A post on author Roni Loren's blog entitled The Beauty of Books: Why The Literary vs. Genre Deabte Isn't Necessary sparked this comment from me:
The fact of the matter is that what's well-written enough to be considered literary and what is popular fluff will be decided by generations after ours. "Literary" shouldn't be used to categorize and compartmentalize what we do as authors. Writers cut from any cloth should strive to be as literary as they can in their writing because they are, after all, writing books. It's like describing a genre of music simply with "pop" or " indie." These terms don't really mean anything to music as an art form, just like issues of whose literary and whose genre shouldn't mean anything to a writer. Write what you love. Read a lot of different stuff. Learn all the rules (because there are a few) and then learn how to bend them to your will. It won't matter if you write about zombies or you write about war or you write about the incoherent mental ramblings of a man on death row if what you are writing is pleasing LITERATURE. Keep in mind that the Lord of The Rings is considered to be one of the most gorgeous and well thought-out prose of this century even though its about elves and hobbits, and that when F. Scott Fitzgerald died in 1940, most people hadn't even heard of The Great Gatsby, his own obituary in The New York Times mentioning Gatsby only as evidence that Fitzgerald "had great potential that he never reached." So again, we do not decide HOW our book will be received or cataloged or stacked on the shelves of history. We can only control how well it is WRITTEN. And we should always want to write well no matter what we're writing.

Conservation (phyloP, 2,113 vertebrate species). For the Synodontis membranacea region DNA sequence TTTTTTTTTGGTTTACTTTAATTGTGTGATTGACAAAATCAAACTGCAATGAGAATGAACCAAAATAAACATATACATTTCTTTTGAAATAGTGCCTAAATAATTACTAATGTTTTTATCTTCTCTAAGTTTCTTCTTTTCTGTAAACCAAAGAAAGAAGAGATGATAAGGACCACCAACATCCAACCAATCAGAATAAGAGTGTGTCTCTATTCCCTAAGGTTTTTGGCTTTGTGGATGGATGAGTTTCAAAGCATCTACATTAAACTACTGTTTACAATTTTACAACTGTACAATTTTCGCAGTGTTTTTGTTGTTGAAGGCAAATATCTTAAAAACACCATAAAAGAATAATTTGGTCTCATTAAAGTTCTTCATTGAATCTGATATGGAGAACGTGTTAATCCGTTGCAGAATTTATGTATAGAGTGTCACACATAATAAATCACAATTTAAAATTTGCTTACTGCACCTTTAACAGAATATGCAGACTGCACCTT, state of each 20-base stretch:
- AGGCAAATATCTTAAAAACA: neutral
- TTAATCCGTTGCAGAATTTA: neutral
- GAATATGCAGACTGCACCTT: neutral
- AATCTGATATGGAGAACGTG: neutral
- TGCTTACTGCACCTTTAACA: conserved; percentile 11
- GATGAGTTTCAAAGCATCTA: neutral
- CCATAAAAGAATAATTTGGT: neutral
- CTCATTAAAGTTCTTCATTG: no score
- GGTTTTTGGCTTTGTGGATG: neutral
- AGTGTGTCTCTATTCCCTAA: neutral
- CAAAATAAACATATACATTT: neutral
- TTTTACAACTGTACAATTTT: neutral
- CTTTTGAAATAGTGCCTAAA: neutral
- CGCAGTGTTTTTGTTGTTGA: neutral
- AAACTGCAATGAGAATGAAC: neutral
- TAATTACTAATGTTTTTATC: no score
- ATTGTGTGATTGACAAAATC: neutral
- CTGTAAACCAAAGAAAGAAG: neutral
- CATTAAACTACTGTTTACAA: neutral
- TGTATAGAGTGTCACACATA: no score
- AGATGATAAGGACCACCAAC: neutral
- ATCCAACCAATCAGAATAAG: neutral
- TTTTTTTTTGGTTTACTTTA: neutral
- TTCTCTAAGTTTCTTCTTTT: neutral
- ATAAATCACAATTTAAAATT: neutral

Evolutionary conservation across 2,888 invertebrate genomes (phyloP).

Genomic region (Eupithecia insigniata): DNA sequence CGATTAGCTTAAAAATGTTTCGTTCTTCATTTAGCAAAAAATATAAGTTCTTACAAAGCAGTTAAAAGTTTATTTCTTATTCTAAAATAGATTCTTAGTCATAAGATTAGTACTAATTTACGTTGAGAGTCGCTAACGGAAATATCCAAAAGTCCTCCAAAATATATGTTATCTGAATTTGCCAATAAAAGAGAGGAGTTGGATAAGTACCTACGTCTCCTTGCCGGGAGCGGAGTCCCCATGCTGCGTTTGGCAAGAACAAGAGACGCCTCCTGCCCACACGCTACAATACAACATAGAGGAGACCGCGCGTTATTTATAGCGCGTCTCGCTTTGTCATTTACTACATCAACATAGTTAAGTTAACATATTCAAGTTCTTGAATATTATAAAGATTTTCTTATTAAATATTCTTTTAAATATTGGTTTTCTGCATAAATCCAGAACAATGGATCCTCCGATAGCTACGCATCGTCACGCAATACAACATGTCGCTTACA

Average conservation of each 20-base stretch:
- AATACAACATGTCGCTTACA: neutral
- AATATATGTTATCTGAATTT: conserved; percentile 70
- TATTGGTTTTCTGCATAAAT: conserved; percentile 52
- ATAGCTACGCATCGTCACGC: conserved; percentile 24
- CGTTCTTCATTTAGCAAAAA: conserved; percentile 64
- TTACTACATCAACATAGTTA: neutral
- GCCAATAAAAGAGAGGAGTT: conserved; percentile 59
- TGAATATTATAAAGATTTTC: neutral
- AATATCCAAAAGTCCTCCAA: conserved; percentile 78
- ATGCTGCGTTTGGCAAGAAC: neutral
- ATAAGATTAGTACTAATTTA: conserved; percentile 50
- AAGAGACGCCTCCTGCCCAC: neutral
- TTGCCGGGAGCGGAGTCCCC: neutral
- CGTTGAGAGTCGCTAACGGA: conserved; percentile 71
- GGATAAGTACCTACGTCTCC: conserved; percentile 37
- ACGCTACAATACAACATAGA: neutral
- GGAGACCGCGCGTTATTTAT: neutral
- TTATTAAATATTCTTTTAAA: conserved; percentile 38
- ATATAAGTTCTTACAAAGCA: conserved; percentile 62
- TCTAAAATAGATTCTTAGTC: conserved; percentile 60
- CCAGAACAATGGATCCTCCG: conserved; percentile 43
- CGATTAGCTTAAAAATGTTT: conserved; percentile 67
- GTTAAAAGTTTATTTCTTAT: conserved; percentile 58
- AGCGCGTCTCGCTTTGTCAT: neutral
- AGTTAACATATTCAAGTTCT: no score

Notice that nowhere do I say that writing what is popular is bad, nor that we as authors should run out and start writing tried-and-true trash that sells. This new breed of indie authors, especially, has to revive the standards of writing well if we are ever going to be taken seriously. We should ALL want to write as correctly and as entertainingly as possible. One of the comments on Roni's post posed this sentiment: "I can write the most genius literary piece of fiction, but if no one reads it, then it is nothing more than a glorified diary. "
I would urge us to think of the opposite. If all that's selling is shite we've shilled out to make a buck, than what good is it really doing the world anyway? If you can write the most genius literary piece of fiction, than for the love of God do it! And leave it in a diary for someone to find later, if for some reason you can't find an audience. It WILL be appreciated. Great words are always appreciated, somewhere down the line, even if their creators never see the spoils.
Just ask Edgar Allen Poe.